If you want to check out the better looking guy, go watch strongman competitions. Strength and asthetics are mutually exclusive. Bodybuilder guy looks better, but isn't stronger than a strongman competitor, strongman competitor looks better, but doesn't have the static strength of a powerlifter (unless he's juiced out of his gourd). You want better looking? You're going to sacrifice the cutting edge weight attempts, and if you want cutting edge weight attempts sometimes your going to fail...Bottom line is that no one on his list holds a record anymore, and some never did - even with pharmaceutical help... A couple of the guys I've never heard of though.

He points out poor form, and I say bigger weights are being attempted. You want to make an omelet you gotta crack some eggs - and if you aren't failing, you're not trying hard enough. Most elite level lifters would tell you that their failed attempts far outnumber their successes...

Is it easier for Mr motivation to put on their equipment, train with it for 2 or 3 years and then compete at a local and national level and succeed? Yes it is. I think in the old days powerlifting was a pursuit that was specific to certain body types or people hooked up with a good connection (or a combination of the two). New equipment and materials have now blurred that line, and there are many ways for a clean motivated lifter to get on the top tier of that podium. Supers have the luxury of not having to maintain a weight class (and subsequently start to look like crap) but don't forget, its a full time job maintaining your body weight at maximum mass for your frame size. This isn't rocket science, it's moving heavy things, and mass is king whether your eyes like it or not...

Some great observations. But a question on one of them. You said:

You want better looking? You're going to sacrifice the cutting edge weight attempts

Is it better to not care about looking strong and hitting the cutting edge weights or looking strong, hitting a bit less weight and possibly making powerlifting appeal to a larger audience? In other words, is it okay to sacrifice the pursuit of the absolute biggest lifts to make powerlifting bigger?

Jon,

I'm still lost on WHY powerlifting needs a bigger audience, more appeal, or whatever. The sport has been basically underground since its inception. We have already witnessed the damage being done by attempts to create a professional venue.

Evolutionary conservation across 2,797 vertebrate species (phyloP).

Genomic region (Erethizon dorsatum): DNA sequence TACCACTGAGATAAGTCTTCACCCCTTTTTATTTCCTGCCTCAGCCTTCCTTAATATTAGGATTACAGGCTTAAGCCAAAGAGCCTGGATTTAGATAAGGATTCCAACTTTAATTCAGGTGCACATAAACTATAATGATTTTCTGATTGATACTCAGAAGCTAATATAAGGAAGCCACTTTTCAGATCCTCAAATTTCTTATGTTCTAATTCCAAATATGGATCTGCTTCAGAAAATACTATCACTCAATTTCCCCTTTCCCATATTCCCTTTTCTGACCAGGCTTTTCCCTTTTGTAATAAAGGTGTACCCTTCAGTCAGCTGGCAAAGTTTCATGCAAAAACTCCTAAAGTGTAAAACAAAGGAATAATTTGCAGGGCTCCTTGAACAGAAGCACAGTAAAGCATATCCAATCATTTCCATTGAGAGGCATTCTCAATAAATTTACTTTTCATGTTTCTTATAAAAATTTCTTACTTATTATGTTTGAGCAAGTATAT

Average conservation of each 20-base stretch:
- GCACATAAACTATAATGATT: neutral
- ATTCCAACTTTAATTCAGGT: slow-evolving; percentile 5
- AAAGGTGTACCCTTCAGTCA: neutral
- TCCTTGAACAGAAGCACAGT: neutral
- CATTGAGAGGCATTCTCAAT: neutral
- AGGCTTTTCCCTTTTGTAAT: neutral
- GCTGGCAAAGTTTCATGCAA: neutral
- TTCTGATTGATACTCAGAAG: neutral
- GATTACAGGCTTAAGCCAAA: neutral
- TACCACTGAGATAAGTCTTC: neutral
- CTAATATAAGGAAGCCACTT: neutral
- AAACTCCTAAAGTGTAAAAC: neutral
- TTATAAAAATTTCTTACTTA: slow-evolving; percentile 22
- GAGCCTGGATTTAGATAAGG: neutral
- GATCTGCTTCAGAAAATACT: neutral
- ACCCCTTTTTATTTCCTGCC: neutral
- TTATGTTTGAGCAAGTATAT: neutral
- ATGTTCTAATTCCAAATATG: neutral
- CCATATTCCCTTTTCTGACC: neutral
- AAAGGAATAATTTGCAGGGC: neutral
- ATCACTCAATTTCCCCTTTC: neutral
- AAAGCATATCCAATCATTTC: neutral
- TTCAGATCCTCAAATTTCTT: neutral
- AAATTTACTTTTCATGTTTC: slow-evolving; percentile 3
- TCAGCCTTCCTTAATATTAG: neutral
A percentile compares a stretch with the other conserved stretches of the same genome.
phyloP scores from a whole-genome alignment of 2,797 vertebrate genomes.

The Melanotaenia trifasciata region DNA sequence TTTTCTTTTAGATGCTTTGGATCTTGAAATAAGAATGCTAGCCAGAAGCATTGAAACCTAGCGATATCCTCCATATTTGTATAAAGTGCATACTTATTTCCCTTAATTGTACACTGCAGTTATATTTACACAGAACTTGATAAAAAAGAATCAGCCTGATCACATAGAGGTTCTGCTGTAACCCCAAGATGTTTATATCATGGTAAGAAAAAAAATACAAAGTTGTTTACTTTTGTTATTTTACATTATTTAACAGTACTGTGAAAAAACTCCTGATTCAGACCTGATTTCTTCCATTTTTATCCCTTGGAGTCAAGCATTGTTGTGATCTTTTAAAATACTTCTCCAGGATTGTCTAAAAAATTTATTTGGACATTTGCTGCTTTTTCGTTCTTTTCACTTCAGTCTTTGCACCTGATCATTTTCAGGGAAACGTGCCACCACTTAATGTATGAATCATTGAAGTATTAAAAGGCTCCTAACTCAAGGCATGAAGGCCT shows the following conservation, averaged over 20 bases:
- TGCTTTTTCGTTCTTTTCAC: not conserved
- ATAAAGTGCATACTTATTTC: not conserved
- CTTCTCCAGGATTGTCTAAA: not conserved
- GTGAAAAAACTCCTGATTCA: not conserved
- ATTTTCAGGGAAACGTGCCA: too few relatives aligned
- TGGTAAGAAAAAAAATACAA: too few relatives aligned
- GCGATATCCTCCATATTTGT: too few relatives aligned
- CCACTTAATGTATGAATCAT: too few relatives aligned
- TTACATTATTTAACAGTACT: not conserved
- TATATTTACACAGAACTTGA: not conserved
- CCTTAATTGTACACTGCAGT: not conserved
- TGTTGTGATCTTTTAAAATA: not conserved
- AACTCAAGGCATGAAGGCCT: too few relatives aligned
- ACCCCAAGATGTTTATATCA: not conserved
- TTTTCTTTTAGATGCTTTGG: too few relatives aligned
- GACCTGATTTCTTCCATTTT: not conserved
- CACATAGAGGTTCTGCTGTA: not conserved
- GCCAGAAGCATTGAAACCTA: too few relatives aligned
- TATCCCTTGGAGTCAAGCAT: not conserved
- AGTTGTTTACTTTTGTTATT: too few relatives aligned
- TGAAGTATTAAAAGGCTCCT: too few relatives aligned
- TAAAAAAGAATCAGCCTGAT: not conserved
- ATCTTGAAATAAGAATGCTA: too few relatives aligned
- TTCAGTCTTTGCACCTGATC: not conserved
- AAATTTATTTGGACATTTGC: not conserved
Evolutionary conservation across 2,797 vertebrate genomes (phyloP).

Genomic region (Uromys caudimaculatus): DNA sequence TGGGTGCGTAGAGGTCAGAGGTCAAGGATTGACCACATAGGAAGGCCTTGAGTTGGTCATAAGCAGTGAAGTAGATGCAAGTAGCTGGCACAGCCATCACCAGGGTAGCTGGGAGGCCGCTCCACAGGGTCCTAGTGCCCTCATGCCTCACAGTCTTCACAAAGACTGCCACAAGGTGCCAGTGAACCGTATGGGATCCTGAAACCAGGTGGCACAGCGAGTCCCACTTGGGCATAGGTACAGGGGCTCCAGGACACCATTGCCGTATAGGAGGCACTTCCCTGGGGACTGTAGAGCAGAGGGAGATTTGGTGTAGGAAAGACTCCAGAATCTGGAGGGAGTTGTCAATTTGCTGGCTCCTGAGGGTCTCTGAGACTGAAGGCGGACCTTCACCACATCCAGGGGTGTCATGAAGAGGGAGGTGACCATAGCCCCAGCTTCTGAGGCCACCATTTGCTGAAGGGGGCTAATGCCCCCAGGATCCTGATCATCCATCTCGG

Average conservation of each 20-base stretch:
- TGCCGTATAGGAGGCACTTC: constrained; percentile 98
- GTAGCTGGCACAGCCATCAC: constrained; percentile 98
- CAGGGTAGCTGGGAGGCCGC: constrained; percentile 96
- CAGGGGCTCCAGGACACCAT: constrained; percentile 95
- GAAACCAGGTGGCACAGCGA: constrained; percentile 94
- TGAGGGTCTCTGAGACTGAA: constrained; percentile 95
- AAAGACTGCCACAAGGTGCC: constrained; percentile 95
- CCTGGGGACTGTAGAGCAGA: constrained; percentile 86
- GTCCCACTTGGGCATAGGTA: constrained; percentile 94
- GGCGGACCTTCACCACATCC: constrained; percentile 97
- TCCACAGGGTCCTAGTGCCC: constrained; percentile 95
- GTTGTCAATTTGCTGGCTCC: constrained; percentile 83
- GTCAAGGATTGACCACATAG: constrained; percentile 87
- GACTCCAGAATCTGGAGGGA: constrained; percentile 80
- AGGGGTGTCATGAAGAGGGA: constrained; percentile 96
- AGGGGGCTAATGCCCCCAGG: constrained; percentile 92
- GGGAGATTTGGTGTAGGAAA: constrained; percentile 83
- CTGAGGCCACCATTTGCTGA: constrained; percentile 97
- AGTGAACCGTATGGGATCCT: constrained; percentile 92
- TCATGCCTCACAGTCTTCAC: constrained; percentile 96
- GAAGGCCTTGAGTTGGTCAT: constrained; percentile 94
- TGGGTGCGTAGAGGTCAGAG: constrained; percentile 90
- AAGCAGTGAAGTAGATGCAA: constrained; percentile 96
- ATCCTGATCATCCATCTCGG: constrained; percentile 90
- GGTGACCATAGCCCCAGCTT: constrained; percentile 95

I really do not think that making this sport bigger or more mainstream is a good thing.

Besides, have you seen the sumo wrestling on ESPN? They are far from pretty, but they packed Madison Square Garden for the event.

The other thing I see, is that the whole concept of "looking" strong is crap. Some of the strongest people I have ever seen do not really look strong. Public perception aside, how are you going to tell somebodythey can't compete because they are too fat/ugly/bald/tattooed, not ripped enough, too tall, whatever, when they are physically able to be competitive. Sounds pretty anti-American to me.

This very false notion that all the superheavies just add on fat to be bigger is really crap. I weighed 300 in high school, before i knew powerlifting existed. Mike Miller was over 315. Rychlak was in the 300's back when he was struggling to hit 500 in backyard comps. Take a look at Jeff Lewis's website, he was big as a little kid.

These people did not become who they are for the sport. Who they are made them good at this sport. Many of the people speaking on this subject need to recalibrate their views, they have the cart in front of the horse.

Shawn Lattimer

www.shawnlattimer.com

You're absolutely right that powerlifting doesn't "need" a bigger audience. But many would like to see wider acceptance, understanding and growth.

Trotting out "strong" looking people might not even be the road to a larger audience. But it's one to consider. As in your sumo example, perhaps powerlifting just has to be packaged and sold differently.

The other thing I see, is that the whole concept of "looking" strong is crap. Some of the strongest people I have ever seen do not really look strong.

It is crap! But whether it's crap or not that's the public perception that needs to be dealt with.

These people did not become who they are for the sport.

True, but you've got to admit that there are many others who are big who have done it for the sport.

In your followup you said:

Is it better to not care about looking strong and hitting the cutting edge weights or looking strong, hitting a bit less weight and possibly making powerlifting appeal to a larger audience? In other words, is it okay to sacrifice the pursuit of the absolute biggest lifts to make powerlifting bigger?

I guess the answer depends on what your emphasis is. Why do I want to make powerlifting bigger and more accessible to the common person? I lift now for the thrill of beating down competition, but I originally took it up for the "Don't tread on me" aspect. Not exactly socially endearing...